A few days ago, the Baltimore City Police Department tweeted a photo and description of a traffic stop that resulted in officers recovering “a loaded handgun and drugs from inside the vehicle.”

The photo was of what looks to be an old-fashioned, single-shot .22-caliber derringer pistol with a trailing piece of electrical tape wrapped around the scale-less grip frame (a very sad looking gun indeed). Then the Internet took over.

The old-fashioned nature of the little pistol was what got most people posting comments such as “@BaltimorePolice Pray heed officer of the law whilst I reload my hand cannon!” from artelvonc and “This is the first gun you have access to in Grand Theft Auto: Gettysburg.”

Others posited that the man who was carrying it was indeed a time traveller:“was he attempting to assassinate Lincoln? #IThoughtJohnWilkesBoothWasDead?”

After the post went viral, even the Baltimore PD got in on the comment storm, tweeting: “If it pleases the court, we will ensure we safeguard this firearm and ensure the safety of all in the village of Lord Baltimore.

“Whilst this young lad possessed this weapon illegally, his punishment shall not include that of public stoning or shaming.

“He therefore shall be recommended as a candidate for reenactment just up the road in Gettysburg.”

If you want to know what actually happened: On March 1, during a traffic stop, officers recovered the derringer and arrested 36-year-old Keith Gladden, a repeat offender who is prohibited from possessing a firearm.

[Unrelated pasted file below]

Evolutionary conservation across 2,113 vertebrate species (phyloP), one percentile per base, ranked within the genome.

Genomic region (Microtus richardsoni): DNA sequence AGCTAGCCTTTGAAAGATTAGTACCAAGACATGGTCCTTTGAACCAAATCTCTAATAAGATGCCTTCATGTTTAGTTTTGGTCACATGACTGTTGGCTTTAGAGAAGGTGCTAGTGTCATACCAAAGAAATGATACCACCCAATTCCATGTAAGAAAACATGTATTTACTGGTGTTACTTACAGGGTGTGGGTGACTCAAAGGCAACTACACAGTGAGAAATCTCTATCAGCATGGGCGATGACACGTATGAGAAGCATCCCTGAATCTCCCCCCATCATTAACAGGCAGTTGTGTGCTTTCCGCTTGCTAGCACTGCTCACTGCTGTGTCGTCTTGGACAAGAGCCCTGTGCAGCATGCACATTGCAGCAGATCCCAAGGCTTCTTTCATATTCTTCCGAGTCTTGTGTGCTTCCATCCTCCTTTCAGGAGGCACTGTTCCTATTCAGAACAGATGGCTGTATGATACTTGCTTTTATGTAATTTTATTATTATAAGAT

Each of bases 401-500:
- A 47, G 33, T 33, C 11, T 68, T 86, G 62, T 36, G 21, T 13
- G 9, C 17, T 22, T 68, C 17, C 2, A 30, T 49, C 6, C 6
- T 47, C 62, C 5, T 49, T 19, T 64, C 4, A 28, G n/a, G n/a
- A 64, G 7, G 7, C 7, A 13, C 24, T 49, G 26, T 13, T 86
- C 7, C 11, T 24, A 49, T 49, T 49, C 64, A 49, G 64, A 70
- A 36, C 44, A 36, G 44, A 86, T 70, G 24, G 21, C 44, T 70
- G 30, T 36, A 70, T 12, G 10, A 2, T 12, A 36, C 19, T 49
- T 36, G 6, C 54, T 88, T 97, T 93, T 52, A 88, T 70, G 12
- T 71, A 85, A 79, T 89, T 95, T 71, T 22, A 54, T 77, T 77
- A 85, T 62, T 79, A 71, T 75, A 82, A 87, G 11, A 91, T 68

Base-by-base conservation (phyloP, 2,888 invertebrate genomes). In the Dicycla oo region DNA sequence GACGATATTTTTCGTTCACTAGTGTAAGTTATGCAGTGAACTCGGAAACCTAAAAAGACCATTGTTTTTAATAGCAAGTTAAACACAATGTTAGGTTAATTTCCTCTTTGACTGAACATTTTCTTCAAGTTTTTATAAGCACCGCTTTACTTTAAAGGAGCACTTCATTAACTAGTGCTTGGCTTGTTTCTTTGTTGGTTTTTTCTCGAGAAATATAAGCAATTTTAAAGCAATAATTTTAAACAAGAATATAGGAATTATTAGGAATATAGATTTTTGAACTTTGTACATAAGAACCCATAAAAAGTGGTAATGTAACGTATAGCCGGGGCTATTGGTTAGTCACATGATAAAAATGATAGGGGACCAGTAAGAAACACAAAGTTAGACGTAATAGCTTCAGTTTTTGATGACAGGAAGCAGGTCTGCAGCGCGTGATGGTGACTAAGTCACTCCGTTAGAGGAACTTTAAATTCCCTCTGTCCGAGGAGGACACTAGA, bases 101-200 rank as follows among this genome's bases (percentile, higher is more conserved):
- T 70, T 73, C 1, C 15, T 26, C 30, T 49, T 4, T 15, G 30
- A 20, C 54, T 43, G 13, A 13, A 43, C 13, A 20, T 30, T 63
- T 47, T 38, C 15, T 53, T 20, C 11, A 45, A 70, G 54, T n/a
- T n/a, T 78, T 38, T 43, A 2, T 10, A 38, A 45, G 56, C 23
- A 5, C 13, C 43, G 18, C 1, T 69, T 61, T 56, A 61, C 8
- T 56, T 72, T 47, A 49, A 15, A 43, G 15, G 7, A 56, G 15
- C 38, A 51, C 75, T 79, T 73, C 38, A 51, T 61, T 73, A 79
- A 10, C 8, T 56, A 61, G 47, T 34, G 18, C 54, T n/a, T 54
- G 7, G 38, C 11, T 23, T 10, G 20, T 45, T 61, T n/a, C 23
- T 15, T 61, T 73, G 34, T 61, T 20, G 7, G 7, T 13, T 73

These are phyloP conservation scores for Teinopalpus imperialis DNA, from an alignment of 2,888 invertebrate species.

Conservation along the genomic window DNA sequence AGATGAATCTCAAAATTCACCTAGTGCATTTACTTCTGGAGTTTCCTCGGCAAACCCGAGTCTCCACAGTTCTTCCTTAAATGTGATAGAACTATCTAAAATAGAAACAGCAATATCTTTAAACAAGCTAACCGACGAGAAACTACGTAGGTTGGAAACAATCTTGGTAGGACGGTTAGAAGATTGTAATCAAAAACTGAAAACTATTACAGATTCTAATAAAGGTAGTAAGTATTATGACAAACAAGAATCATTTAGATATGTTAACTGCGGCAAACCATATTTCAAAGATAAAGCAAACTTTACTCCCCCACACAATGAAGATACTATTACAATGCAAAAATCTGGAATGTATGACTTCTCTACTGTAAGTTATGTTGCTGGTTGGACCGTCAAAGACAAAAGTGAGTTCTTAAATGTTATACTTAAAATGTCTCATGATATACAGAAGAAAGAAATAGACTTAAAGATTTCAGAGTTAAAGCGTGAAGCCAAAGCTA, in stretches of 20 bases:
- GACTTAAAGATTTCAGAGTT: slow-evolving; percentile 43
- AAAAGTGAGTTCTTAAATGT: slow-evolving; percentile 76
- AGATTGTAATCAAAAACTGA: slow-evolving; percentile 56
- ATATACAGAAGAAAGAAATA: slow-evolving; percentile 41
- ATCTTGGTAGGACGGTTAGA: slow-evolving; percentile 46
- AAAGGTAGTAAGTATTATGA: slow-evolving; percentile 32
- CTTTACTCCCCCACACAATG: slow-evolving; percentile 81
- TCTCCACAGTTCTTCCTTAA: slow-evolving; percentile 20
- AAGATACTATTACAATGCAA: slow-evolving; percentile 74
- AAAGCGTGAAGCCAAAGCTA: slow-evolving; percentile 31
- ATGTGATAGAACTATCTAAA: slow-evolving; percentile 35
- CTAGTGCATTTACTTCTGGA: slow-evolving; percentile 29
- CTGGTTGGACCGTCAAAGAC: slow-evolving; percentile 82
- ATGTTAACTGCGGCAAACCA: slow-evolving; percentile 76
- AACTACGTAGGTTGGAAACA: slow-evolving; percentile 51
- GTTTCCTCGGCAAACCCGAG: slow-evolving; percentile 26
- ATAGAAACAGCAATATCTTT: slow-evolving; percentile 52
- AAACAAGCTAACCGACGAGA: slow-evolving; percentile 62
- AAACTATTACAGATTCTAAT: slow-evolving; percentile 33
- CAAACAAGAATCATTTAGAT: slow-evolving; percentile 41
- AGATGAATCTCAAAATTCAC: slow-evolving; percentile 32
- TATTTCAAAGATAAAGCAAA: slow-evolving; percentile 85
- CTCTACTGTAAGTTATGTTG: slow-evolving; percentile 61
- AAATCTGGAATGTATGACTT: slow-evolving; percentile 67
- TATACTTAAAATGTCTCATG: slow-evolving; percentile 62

The gun could, indeed be a single-shot, top-break derringer from the late 19th or early 20th century, similar to this example of of an Italian EIG Derringer, or it could be something more akin to an FMJ Derringer D, though it’s clearly marked on the barrel as a .22. The single barrel configuration is what makes this example extra strange.

Of course, there are plenty of modern, currently produced derringer pistols on the market today, like those made by Bond Arms and American Derringer of Texas, Cobra Firearms of Utah, and Cimarron Firearms, which also makes a number of reproduction firearms from the American West.

In the frontier days, derringers were small holdout pistols often carried in vest pockets at card tables or tucked in a woman’s stocking or purse. The word “derringer” is actually an accepted misspelling of the last name of Henry Deringer, a 19th-century pocket-pistol maker. He created the original Philadelphia Deringer, which was a simple, single-shot, muzzleloading percussion pistol made from 1852 through 1868. It’s obvious concealable purpose made it unique at the time and the name stuck, like Kleenex or Thermos.

Later, the more famous Remington derringer design added another barrel, doubling the capacity, and had the barrels pivot upwards for loading. These were not powerful firearms, but more of a last resort, close-quarters gun.

The Remington fired a .41 short, a round with a case smaller than its bullet—and it moved slowly, about half the speed of a .45 ACP. It was so slow, in fact, it could be seen in flight pretty easily. But at close or point blank range, it was plenty effective. The Remington derringer was sold from 1866 to 1935 and was chambered in various calibers as they became available.

Modern derringers, however, come chambered in a variety of powerful pistol cartridges and can be formidable and concealable self-defense weapons.